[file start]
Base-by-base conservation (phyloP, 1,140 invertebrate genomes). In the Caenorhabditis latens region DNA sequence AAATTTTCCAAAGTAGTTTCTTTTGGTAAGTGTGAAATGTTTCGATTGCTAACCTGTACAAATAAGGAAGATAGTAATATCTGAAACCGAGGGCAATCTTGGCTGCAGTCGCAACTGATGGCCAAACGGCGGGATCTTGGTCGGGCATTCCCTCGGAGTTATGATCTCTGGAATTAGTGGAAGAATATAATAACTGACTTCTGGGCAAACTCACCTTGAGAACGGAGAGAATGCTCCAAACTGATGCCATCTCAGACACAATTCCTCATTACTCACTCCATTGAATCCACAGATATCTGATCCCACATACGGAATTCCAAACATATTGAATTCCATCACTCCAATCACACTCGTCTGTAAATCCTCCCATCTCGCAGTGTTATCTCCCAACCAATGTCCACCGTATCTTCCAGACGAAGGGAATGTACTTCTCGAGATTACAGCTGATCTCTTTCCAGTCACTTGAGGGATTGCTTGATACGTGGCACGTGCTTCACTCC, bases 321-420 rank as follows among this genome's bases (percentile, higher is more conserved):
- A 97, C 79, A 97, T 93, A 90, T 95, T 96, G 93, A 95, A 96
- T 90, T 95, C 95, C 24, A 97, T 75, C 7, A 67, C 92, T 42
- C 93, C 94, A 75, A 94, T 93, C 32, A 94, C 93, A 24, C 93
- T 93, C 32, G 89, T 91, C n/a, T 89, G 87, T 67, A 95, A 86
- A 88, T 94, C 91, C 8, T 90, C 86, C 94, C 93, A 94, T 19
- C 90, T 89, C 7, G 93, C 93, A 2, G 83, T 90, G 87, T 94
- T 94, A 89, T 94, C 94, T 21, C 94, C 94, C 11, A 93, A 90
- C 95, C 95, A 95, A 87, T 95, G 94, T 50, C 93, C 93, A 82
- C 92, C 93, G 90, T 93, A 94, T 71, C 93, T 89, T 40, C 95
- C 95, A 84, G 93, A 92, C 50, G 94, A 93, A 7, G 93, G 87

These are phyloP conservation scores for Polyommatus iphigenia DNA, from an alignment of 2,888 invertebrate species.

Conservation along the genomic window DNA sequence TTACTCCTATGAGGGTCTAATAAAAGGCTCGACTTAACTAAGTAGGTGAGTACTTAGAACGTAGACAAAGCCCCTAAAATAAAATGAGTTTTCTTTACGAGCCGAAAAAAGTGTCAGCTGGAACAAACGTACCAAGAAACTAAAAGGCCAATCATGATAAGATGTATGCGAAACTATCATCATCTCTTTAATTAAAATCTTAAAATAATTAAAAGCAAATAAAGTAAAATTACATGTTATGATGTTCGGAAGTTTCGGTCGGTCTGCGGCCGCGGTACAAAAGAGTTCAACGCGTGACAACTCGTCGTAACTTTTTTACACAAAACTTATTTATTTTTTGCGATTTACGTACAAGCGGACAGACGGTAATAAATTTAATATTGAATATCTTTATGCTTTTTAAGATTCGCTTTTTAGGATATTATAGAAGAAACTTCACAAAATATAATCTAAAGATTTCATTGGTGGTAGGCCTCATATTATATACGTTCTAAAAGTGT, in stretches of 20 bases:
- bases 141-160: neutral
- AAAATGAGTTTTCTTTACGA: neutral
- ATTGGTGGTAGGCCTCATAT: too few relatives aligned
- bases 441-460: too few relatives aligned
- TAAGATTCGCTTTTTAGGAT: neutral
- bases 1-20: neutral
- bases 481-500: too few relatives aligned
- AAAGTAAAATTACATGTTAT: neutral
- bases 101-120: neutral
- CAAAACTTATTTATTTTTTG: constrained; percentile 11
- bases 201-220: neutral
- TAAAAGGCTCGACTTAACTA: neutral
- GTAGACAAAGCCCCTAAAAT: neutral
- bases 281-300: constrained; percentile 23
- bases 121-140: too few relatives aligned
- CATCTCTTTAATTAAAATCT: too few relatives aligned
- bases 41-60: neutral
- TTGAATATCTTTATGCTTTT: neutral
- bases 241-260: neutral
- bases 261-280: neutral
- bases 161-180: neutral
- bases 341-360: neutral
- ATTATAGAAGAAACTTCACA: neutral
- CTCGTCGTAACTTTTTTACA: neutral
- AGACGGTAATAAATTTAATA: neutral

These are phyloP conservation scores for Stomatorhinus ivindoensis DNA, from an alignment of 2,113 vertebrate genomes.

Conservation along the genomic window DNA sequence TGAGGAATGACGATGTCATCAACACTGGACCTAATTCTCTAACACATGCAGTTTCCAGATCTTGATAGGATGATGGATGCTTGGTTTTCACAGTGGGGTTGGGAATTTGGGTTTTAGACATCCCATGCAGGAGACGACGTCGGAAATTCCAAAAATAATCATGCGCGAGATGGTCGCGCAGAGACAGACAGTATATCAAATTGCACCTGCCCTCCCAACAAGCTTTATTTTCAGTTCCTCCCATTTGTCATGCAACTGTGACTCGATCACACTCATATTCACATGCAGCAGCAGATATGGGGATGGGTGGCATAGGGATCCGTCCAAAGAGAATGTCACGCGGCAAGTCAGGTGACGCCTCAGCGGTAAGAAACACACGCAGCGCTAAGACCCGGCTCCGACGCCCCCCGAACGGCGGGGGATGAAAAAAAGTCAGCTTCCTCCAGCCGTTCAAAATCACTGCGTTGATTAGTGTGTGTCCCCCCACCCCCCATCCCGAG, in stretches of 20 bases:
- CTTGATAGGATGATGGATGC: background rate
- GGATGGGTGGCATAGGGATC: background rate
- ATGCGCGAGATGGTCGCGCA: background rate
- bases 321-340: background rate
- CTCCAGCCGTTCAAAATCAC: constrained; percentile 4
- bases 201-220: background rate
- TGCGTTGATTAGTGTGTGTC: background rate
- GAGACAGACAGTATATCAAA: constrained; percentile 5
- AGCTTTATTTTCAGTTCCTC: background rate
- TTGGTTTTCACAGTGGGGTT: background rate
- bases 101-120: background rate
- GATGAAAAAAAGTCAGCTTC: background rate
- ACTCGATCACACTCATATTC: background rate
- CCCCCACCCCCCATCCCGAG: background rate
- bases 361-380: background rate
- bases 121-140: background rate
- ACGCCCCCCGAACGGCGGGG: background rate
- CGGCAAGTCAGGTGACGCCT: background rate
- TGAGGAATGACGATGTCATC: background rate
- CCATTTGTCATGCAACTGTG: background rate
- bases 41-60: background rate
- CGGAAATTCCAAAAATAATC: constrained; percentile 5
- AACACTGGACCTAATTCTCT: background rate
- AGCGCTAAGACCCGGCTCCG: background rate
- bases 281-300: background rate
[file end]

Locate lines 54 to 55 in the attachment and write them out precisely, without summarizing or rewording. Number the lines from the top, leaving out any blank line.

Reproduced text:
- CCCCCACCCCCCATCCCGAG: background rate
- bases 361-380: background rate